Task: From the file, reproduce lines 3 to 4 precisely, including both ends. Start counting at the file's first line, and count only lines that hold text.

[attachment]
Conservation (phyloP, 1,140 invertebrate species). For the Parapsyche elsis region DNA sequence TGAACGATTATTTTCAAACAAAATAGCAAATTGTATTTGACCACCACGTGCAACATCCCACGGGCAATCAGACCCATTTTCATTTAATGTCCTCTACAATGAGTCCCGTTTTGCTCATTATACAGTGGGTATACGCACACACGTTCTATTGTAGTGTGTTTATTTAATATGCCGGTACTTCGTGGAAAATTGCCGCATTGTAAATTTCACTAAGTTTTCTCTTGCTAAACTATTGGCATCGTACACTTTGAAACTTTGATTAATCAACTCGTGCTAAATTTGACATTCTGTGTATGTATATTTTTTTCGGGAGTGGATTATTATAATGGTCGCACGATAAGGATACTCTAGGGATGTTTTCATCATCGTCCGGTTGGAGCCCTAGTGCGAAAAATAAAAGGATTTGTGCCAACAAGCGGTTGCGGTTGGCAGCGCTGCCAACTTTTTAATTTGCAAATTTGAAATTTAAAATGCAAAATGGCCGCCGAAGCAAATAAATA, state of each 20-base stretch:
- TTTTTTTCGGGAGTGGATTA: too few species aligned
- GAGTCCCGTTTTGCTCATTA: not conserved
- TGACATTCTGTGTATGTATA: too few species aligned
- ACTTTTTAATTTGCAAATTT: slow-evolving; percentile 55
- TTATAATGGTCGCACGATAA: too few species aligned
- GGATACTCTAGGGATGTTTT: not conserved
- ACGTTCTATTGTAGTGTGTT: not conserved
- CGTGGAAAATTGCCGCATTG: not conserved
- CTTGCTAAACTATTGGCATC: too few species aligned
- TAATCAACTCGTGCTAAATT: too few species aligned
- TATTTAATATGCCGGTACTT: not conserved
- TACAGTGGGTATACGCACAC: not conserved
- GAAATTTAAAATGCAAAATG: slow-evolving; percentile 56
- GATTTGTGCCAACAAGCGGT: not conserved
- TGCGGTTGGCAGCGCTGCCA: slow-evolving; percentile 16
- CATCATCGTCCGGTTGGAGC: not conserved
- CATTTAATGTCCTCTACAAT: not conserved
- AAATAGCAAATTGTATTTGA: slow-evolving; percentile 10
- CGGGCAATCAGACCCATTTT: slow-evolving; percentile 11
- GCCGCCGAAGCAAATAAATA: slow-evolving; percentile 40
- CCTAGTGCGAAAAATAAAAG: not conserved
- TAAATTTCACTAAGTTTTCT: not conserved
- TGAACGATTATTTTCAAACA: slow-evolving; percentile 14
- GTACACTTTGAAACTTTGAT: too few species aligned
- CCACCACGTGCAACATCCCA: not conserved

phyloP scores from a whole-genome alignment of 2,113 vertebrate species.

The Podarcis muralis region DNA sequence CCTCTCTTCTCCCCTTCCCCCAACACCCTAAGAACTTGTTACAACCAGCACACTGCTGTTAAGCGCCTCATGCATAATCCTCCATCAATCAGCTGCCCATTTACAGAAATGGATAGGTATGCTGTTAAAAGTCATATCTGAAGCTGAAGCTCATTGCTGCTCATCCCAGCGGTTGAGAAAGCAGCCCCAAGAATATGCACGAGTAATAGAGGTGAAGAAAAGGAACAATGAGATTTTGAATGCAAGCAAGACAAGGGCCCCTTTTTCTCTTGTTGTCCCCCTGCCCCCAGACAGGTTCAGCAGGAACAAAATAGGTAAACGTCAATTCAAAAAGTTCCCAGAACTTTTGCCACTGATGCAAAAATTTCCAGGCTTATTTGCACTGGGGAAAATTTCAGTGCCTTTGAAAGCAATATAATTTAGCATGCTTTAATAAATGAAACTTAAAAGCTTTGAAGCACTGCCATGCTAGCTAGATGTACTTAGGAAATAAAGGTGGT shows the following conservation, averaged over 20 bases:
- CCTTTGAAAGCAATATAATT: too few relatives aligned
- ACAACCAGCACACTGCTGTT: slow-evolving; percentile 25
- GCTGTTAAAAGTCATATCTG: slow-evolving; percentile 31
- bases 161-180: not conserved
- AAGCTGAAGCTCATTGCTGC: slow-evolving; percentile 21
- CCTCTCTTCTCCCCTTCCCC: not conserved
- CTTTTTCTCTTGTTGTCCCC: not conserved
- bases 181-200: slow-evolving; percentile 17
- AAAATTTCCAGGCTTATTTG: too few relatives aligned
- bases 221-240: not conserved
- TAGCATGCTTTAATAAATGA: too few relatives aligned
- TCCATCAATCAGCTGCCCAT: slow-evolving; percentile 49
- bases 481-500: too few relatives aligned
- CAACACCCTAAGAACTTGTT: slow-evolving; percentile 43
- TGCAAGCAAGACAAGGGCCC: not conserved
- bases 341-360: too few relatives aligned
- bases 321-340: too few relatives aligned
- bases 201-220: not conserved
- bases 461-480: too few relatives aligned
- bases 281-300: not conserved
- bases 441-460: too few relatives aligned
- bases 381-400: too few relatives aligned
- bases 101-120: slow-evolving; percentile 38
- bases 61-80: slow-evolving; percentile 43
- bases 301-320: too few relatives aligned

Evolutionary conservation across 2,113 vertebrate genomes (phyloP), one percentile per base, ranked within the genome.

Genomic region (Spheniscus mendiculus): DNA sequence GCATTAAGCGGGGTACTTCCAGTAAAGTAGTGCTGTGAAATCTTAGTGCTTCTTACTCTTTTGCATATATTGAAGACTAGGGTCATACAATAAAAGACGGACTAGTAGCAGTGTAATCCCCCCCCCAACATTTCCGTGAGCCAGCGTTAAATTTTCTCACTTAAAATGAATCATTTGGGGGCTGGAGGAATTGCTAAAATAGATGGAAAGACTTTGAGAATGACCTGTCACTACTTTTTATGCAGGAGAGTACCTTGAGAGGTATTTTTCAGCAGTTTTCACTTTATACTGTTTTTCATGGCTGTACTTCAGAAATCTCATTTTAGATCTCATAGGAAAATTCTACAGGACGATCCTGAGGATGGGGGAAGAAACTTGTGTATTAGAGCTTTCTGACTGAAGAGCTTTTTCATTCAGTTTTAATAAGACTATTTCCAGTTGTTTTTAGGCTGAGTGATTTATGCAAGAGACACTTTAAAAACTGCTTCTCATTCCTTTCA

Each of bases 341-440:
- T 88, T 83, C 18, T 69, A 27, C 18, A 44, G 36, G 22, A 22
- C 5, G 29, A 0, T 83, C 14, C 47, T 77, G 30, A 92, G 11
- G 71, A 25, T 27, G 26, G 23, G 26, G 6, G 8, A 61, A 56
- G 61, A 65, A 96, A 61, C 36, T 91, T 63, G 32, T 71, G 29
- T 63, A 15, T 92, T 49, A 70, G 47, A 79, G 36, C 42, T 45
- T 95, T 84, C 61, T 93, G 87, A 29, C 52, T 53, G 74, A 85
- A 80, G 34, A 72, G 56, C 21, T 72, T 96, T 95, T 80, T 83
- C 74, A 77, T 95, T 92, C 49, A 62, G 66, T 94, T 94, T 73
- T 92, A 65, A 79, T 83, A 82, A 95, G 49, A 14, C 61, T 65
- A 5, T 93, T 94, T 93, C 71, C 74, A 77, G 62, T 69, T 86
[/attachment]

- GAGTCCCGTTTTGCTCATTA: not conserved
- TGACATTCTGTGTATGTATA: too few species aligned